The Garden Diary has documented daily life at Caerhays Castle Spring Gardens since 1897, recording events, plants coming into flower, disasters and achievements – the global impacts of 2020 were no exception.
Whilst the world seemingly ground to halt, the plants, flowers and trees at Caerhays certainly didn’t stop flourishing – with everything captured and immortalised through the Garden Diary.
“We had more time to catch up with many jobs around the gardens, such as tending to plants, adjusting and removing tree ties and spirals, the pruning and uplifting of trees, checking on rabbit and deer protection, hedge cutting, and so on, to list a few,” Head Gardener, Jaimie Parsons explained. “We were also able to clear smaller overgrown areas within the gardens ready for autumn planting, along with our on going hybridising of magnolias. We appreciated our time in the gardens and we just had the opportunity to do more. The gardens are looking better than ever – and all the details of daily life during the global pandemic have been recorded in the Garden Diary!”
“The gardens are looking better than ever – and all the details of daily life during the global pandemic have been recorded in the Garden Diary!”
Roots to the past
Charles Williams, Owner of Caerhays Castle Spring Gardens, is the fourth generation of the family to fill the pages of the Diary, after taking over from his father Mr Julian Williams in 2007.
Previous historical events documented in the Garden Diary include the drought in 1976, the great storm of 1990, and the foot and mouth disease outbreak in 2001.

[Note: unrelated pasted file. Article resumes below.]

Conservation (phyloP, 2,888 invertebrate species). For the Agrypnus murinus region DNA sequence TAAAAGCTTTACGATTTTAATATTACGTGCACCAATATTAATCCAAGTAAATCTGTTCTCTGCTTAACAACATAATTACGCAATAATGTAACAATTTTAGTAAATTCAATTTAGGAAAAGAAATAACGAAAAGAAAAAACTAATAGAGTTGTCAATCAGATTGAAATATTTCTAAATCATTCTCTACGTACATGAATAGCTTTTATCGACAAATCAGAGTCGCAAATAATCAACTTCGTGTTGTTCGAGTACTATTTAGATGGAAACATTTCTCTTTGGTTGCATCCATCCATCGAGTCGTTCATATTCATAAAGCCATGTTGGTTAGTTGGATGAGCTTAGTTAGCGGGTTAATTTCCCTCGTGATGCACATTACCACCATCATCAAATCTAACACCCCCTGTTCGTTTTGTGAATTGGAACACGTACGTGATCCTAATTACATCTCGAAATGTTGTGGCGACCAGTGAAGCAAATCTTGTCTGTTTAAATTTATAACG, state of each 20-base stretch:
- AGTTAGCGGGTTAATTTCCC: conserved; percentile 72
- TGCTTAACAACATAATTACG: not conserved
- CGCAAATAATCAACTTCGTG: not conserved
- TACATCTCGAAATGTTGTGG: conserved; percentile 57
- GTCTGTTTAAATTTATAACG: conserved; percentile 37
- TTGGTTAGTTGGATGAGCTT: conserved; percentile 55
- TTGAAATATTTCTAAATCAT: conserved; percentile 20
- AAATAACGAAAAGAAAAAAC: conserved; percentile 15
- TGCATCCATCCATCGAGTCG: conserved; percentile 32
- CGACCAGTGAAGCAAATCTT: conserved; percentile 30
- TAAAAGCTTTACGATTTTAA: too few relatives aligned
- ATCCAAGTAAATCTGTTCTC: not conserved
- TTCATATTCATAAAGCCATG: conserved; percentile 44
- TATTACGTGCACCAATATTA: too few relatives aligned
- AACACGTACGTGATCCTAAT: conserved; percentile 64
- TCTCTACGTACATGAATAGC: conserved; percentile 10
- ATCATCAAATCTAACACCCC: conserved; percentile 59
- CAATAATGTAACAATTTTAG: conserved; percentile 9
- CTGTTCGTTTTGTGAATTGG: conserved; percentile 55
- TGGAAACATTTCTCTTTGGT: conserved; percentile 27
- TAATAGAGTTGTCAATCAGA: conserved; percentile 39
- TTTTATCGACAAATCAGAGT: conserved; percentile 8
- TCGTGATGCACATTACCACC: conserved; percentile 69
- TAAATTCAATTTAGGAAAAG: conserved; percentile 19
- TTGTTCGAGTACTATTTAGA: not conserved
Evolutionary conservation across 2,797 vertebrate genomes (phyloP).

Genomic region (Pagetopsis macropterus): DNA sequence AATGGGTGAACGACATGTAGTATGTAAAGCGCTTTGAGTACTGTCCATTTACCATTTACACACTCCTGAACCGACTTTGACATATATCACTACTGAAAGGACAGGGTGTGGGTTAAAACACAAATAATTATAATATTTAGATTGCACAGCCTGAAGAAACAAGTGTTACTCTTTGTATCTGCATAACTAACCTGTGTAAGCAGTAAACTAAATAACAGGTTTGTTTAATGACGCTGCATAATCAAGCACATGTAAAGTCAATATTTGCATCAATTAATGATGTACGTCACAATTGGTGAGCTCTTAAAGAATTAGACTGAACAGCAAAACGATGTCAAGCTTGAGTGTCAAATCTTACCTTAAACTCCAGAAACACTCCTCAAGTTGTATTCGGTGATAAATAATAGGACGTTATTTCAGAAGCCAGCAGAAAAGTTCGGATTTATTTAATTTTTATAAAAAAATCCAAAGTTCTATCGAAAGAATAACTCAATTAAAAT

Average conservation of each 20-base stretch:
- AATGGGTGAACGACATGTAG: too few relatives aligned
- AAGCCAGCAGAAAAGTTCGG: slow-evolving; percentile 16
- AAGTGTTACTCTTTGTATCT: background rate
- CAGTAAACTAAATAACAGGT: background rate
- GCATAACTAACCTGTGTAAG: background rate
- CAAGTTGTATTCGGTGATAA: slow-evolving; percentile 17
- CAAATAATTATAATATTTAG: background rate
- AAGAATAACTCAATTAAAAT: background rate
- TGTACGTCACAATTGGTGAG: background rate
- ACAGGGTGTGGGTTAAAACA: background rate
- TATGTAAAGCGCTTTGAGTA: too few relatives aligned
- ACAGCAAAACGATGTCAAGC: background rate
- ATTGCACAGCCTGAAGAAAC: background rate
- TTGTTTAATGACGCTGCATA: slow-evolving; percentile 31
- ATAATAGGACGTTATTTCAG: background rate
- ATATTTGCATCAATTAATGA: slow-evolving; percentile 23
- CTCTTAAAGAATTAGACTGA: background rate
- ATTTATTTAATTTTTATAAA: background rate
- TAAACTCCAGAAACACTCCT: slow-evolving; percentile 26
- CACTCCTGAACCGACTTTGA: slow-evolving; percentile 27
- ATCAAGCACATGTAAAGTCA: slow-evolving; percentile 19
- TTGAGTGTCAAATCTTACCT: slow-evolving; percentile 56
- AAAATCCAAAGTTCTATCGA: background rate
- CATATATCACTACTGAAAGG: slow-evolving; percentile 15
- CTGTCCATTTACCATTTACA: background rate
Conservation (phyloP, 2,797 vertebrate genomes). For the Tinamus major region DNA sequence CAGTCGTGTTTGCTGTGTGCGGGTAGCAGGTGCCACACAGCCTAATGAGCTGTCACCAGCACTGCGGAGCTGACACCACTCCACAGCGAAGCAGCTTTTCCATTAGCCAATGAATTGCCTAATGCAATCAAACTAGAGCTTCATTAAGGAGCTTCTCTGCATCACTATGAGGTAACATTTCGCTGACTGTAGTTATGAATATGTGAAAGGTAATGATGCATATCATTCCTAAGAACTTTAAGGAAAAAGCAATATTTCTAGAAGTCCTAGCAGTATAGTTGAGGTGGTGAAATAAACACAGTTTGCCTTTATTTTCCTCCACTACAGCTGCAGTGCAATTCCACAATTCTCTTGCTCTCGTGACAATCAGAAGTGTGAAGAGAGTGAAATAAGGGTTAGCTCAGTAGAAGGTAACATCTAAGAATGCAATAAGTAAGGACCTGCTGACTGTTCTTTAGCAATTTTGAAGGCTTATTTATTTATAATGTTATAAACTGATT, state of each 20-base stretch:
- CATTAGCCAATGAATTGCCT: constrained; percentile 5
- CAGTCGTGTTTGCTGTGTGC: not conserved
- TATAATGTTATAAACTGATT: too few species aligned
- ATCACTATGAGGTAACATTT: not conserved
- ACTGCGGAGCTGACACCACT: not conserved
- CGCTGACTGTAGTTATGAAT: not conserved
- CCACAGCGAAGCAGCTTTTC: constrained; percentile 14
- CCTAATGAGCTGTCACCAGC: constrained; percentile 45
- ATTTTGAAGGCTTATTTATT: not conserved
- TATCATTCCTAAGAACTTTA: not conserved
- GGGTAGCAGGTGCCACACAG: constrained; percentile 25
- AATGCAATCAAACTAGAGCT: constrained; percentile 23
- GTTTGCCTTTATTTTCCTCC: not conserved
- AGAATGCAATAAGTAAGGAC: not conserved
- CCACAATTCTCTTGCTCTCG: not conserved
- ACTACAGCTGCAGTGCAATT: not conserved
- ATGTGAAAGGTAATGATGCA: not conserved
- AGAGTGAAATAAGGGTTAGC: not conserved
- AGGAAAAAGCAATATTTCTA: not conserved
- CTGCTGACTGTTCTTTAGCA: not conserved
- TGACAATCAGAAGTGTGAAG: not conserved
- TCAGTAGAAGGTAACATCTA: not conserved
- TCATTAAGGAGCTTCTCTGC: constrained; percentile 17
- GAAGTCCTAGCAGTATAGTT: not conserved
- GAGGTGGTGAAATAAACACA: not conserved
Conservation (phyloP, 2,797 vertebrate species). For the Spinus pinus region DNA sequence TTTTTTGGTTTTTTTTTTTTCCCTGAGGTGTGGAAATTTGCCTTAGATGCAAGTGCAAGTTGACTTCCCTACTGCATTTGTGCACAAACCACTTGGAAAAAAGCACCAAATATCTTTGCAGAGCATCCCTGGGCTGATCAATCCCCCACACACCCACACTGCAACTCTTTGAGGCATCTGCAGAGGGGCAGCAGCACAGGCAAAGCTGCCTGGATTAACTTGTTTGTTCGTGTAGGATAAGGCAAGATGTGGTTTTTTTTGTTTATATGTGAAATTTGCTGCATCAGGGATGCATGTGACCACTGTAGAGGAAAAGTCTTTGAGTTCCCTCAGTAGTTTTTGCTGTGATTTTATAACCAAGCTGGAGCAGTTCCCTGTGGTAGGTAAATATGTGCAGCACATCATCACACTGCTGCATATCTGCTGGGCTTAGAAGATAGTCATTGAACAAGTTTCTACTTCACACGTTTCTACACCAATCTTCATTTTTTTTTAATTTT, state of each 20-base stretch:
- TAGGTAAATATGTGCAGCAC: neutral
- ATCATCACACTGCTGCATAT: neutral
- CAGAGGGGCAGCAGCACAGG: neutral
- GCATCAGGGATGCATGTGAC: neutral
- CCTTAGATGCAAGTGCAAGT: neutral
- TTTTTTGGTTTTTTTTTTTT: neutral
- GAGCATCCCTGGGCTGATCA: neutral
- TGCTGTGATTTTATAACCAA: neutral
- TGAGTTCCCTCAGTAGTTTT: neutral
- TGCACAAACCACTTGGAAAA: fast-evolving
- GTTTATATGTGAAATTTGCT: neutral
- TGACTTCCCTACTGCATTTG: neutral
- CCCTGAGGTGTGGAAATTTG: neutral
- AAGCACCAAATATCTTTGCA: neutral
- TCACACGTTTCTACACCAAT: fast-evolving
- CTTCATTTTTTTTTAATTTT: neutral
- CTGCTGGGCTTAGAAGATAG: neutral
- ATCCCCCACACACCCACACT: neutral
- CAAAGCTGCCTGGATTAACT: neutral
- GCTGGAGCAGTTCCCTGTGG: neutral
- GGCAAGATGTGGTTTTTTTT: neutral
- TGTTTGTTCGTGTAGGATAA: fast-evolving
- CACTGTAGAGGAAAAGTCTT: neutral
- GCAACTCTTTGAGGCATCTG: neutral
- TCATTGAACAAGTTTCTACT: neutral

Jaimie said, “I do recall Squire saying that the large beech trees here had suffered in the draught of 1976 and had never really recovered. I wasn’t here when the great storm of 1990 hit the gardens but many areas were completely flattened, and we lost many old specimens. Foot and mouth then hit in 2001, during which time members of the public had to disinfect their footwear as they came in the gardens, or on exit. We also had an old carpet that had disinfectant over it for vehicles.
The Garden Diary is really important to us in the sense that you can look back on the entries and the seasons and see how things change; it seems like spring arrives early every few years and then it falls back into line again. It’s handy too – sometimes labels get misplaced when we plant new plants, but you can look back at Charles’ diary where he’s taken a picture and lists it! It’s good information.”
“The Garden Diary is really important to us in the sense that you can look back on the entries and the seasons and see how things change.”
Growing into the future
Besides the plants and flowers flourishing over the past 18 months, the team at Caerhays have also been busy improving the gardens for visitors to enjoy in the spring.
“We’ve cleared and replanted many areas within the gardens. The largest clearing of late is Tin Garden, which was created in memory of Charles’s father, Mr Julian Williams. The area is planted with many of his hybrids and a few of his and his wife’s favourite plants. It’s a really lovely place to stop and take in the sights and sounds of the gardens.”
Future plans include expanding the gardens. “This year we’ve been making plans to take in part of another field to extend the gardens further. In the autumn, we’ll look at planting some specimen trees in this area, which in time will add another 10 acres to the gardens.”
Jaimie Parsons, Head Gardener and Estate Manager
Caerhays Castle Spring Gardens
Charles Williams, Owner
Entries in the Garden Diary have been transcribed in reverse date order back to 1897, for garden historians and enthusiasts to look back through Caerhays’ history over the generations, day-by-day.